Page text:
April 04, 2017

Happy Dreamer

Written and illustrated by Peter H. Reynolds
Orchards Books/Scholastic
32 pp.
Ages 4-8
April 2017

Peter H. Reynolds’s earlier picture books (The Dot, Ish, Sky Color) have inspired children to be creative and be true to themselves while encouraging their parents and teachers to foster that creativity. Happy Dreamer takes that premise a step further by accepting the foundation that we are all dreamers in our own ways and should be allowed the freedom to dream.

The child in Happy Dreamer –girl, boy, does it matter?–acknowledges that they are a happy dreamer who is good at dreaming all kinds of dreams: daydreams, big and little dreams and creative dreams.  Though that dreaming isn’t always appreciated in schools and elsewhere, with the child being told to sit still or focus, they realize that their dreams “have a mind of their own.”  With that, this child speaks to their different dreamings, in terms of volume and colour and messiness. Profoundly they also acknowledge that there can be a loneliness involved in dreaming but that dreaming can also set you free, “plunging into amazing, delightful, happy dreams.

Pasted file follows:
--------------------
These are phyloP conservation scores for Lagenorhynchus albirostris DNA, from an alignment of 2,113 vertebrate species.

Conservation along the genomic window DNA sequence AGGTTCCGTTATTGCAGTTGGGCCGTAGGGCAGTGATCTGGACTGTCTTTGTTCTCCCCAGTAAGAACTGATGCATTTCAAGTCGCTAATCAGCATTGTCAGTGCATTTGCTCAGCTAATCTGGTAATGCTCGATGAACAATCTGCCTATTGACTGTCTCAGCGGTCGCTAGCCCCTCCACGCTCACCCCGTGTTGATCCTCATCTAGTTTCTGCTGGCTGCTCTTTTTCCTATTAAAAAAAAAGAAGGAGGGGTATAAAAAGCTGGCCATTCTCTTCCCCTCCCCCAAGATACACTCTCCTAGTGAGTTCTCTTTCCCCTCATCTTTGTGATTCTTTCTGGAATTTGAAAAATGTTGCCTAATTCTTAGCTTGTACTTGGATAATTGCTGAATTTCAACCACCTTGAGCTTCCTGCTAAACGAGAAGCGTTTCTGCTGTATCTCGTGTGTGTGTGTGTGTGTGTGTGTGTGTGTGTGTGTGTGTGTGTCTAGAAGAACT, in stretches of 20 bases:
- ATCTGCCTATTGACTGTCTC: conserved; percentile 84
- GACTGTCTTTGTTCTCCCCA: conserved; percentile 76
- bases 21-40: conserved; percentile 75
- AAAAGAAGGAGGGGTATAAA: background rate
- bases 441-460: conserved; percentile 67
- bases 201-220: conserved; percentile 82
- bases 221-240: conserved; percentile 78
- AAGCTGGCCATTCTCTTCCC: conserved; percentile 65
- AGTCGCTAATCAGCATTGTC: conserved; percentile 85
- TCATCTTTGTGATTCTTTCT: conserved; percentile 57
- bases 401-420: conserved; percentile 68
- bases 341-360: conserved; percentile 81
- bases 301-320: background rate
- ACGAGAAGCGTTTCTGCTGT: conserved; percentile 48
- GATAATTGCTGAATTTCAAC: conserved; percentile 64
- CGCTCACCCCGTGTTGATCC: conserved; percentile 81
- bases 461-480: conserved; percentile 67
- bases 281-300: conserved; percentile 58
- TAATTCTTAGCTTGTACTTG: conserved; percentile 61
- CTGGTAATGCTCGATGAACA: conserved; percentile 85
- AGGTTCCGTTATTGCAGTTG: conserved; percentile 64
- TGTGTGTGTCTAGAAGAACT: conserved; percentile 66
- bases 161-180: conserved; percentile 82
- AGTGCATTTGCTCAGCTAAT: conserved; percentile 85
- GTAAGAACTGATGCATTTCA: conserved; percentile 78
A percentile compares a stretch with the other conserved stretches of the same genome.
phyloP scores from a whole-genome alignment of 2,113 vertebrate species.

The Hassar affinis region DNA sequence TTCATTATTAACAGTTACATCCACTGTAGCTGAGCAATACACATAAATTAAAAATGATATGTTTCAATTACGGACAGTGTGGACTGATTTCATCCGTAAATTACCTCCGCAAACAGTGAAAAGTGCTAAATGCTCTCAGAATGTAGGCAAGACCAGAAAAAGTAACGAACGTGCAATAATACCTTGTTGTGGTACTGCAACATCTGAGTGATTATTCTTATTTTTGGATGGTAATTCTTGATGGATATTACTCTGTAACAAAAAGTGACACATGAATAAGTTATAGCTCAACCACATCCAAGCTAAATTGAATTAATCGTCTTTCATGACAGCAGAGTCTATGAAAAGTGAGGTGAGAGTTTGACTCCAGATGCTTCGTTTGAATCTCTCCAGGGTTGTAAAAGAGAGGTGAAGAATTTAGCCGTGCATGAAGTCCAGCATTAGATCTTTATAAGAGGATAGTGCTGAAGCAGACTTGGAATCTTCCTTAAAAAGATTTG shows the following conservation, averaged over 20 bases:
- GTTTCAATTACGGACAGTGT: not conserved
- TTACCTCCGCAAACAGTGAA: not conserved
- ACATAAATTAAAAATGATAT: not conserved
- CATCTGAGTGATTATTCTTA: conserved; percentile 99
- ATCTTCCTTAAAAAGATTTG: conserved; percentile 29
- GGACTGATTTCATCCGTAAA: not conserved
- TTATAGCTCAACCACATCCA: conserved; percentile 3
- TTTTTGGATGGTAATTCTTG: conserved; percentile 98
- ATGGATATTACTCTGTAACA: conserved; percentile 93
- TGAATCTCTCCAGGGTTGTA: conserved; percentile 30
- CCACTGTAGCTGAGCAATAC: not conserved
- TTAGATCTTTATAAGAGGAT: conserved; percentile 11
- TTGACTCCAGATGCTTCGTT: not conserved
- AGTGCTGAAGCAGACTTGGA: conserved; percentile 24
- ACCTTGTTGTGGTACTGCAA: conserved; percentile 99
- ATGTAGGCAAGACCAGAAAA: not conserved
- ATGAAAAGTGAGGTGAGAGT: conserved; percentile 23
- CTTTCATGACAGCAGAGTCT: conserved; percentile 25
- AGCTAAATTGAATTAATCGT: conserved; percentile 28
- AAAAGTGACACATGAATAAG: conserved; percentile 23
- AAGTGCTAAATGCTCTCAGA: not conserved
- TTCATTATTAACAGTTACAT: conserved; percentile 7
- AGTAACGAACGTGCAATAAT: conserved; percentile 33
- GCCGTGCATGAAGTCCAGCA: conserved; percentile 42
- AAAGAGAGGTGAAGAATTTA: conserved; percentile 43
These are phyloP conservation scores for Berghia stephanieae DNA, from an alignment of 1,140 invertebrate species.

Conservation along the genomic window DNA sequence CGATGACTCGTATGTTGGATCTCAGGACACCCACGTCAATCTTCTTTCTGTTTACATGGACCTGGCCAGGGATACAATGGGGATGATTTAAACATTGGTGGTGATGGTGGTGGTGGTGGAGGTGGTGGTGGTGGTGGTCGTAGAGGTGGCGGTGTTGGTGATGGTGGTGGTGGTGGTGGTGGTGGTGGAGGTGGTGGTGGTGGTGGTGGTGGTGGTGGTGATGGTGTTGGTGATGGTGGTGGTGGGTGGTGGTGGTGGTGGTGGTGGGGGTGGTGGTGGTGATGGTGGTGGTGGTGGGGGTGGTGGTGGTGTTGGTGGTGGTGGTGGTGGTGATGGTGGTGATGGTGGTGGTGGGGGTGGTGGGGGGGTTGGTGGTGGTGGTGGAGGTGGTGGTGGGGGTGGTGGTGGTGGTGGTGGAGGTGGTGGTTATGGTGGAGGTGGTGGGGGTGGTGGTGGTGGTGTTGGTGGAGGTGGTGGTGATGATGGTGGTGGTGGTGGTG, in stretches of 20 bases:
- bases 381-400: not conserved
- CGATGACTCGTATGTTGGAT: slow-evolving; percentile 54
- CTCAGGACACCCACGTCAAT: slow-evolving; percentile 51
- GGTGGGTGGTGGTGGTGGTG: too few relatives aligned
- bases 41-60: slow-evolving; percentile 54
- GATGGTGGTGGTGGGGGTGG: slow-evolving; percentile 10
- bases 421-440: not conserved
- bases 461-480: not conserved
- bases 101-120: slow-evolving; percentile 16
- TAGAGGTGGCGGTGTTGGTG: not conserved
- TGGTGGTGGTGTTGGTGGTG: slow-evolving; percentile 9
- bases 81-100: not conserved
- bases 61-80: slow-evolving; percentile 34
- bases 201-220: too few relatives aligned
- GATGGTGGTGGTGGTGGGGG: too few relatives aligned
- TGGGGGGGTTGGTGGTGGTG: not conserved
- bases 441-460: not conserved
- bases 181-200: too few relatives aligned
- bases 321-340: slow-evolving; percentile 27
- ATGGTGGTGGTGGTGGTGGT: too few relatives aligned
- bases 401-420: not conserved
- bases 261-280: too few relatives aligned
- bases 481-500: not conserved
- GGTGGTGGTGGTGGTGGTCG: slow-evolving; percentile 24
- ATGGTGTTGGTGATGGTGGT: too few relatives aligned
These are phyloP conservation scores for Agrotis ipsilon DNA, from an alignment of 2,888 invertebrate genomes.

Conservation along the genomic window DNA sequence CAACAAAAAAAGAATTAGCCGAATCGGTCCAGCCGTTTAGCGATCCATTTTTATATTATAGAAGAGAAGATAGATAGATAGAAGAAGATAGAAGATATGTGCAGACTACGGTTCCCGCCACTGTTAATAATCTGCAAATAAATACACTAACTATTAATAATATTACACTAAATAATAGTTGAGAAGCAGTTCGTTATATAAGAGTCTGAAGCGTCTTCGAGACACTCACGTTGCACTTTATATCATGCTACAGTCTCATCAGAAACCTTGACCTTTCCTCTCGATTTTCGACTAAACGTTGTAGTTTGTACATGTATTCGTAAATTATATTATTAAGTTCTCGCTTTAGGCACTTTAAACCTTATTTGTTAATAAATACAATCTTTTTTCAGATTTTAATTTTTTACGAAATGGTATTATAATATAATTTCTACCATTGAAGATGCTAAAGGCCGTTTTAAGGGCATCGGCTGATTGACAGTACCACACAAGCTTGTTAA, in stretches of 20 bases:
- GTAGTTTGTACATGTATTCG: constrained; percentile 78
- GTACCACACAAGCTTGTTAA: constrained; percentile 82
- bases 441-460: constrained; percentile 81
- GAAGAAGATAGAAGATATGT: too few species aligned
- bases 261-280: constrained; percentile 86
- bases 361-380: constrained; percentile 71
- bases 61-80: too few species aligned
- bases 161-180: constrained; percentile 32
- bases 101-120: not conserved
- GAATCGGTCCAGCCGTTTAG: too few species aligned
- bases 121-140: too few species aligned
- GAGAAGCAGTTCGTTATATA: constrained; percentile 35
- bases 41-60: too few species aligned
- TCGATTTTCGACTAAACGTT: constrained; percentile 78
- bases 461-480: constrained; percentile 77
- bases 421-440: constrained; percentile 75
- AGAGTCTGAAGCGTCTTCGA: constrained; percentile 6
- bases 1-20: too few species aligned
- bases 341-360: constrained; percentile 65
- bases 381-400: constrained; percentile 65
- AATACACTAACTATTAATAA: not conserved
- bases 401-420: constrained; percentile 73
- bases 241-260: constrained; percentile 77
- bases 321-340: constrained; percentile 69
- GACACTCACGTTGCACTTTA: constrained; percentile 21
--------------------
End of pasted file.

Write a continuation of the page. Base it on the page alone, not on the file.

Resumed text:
From Happy Dreamer 
by Peter H. Reynolds
It’s all a question of being an individual and being allowed to be yourself.  And to that end, the dreamer who accepts themself as being okay, offers four glorious pages of illustrations of dreamers from which the readers might identify themselves.

From Happy Dreamer
by Peter H. Reynolds
Peter H. Reynolds, whose books repeatedly make the children’s book world stand up and pay attention, has done so again in Happy Dreamer. He states unequivocally on his website that he has a mission in his art and books:
When I visit students in schools they ask me what my hobbies are. I say thinking, dreaming. If my art and stories can help inspire others to do the same, I'll feel my life had meaning.
(Retrieved from http://www.peterhreynolds.com/mission2.html on April 4, 2017.)
His art of pen and ink with watercolour achieves that easily. There is an illuminating quality to Peter H. Reynolds’s drawings, even when emphasizing the ways in which we as teachers and parents attempt to subdue, even quell, that joie de vivre.  Still the overall message which Peter H. Reynolds upholds in text and art is that of accepting ourselves in terms of our dreams, whether they be wishes or desires or simply contemplations of what could be.  Peter H. Reynolds brings every young reader, and not so young reader, to a place of contentment for whom we are.

There’s only one question that needs to still be asked: What kind of a dreamer are you?

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